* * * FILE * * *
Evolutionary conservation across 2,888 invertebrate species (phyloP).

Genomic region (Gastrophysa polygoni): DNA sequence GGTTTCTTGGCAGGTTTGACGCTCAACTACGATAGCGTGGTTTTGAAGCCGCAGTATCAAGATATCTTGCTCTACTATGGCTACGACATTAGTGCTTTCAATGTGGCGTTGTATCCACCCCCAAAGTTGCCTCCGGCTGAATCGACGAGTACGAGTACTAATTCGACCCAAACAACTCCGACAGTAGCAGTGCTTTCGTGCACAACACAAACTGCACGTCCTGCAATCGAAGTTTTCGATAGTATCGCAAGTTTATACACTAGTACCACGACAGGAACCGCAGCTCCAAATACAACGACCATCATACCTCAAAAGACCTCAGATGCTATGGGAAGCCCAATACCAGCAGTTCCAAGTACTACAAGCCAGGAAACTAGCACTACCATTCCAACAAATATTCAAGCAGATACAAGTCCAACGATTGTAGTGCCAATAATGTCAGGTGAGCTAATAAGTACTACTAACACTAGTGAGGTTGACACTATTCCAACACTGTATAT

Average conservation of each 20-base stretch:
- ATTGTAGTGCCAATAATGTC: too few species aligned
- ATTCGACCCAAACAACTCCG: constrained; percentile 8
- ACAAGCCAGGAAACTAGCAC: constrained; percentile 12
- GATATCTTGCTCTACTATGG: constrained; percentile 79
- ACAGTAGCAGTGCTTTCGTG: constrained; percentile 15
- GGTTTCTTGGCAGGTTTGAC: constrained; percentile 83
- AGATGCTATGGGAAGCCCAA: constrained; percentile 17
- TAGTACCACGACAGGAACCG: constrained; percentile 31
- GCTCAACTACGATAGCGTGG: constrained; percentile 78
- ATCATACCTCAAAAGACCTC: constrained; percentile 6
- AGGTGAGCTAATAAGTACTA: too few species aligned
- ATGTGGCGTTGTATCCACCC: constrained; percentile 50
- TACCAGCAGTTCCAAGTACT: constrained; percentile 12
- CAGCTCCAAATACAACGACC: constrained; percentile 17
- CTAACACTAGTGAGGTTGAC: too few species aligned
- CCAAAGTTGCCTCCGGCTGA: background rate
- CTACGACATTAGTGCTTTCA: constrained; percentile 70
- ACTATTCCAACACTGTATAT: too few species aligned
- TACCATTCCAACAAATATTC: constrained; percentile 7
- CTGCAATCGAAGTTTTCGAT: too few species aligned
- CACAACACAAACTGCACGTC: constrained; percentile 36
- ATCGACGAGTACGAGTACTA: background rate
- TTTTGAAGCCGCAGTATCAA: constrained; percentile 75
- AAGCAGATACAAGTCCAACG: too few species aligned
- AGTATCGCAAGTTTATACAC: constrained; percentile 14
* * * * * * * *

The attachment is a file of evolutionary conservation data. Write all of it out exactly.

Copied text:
Evolutionary conservation across 2,888 invertebrate species (phyloP).

Genomic region (Gastrophysa polygoni): DNA sequence GGTTTCTTGGCAGGTTTGACGCTCAACTACGATAGCGTGGTTTTGAAGCCGCAGTATCAAGATATCTTGCTCTACTATGGCTACGACATTAGTGCTTTCAATGTGGCGTTGTATCCACCCCCAAAGTTGCCTCCGGCTGAATCGACGAGTACGAGTACTAATTCGACCCAAACAACTCCGACAGTAGCAGTGCTTTCGTGCACAACACAAACTGCACGTCCTGCAATCGAAGTTTTCGATAGTATCGCAAGTTTATACACTAGTACCACGACAGGAACCGCAGCTCCAAATACAACGACCATCATACCTCAAAAGACCTCAGATGCTATGGGAAGCCCAATACCAGCAGTTCCAAGTACTACAAGCCAGGAAACTAGCACTACCATTCCAACAAATATTCAAGCAGATACAAGTCCAACGATTGTAGTGCCAATAATGTCAGGTGAGCTAATAAGTACTACTAACACTAGTGAGGTTGACACTATTCCAACACTGTATAT

Average conservation of each 20-base stretch:
- ATTGTAGTGCCAATAATGTC: too few species aligned
- ATTCGACCCAAACAACTCCG: constrained; percentile 8
- ACAAGCCAGGAAACTAGCAC: constrained; percentile 12
- GATATCTTGCTCTACTATGG: constrained; percentile 79
- ACAGTAGCAGTGCTTTCGTG: constrained; percentile 15
- GGTTTCTTGGCAGGTTTGAC: constrained; percentile 83
- AGATGCTATGGGAAGCCCAA: constrained; percentile 17
- TAGTACCACGACAGGAACCG: constrained; percentile 31
- GCTCAACTACGATAGCGTGG: constrained; percentile 78
- ATCATACCTCAAAAGACCTC: constrained; percentile 6
- AGGTGAGCTAATAAGTACTA: too few species aligned
- ATGTGGCGTTGTATCCACCC: constrained; percentile 50
- TACCAGCAGTTCCAAGTACT: constrained; percentile 12
- CAGCTCCAAATACAACGACC: constrained; percentile 17
- CTAACACTAGTGAGGTTGAC: too few species aligned
- CCAAAGTTGCCTCCGGCTGA: background rate
- CTACGACATTAGTGCTTTCA: constrained; percentile 70
- ACTATTCCAACACTGTATAT: too few species aligned
- TACCATTCCAACAAATATTC: constrained; percentile 7
- CTGCAATCGAAGTTTTCGAT: too few species aligned
- CACAACACAAACTGCACGTC: constrained; percentile 36
- ATCGACGAGTACGAGTACTA: background rate
- TTTTGAAGCCGCAGTATCAA: constrained; percentile 75
- AAGCAGATACAAGTCCAACG: too few species aligned
- AGTATCGCAAGTTTATACAC: constrained; percentile 14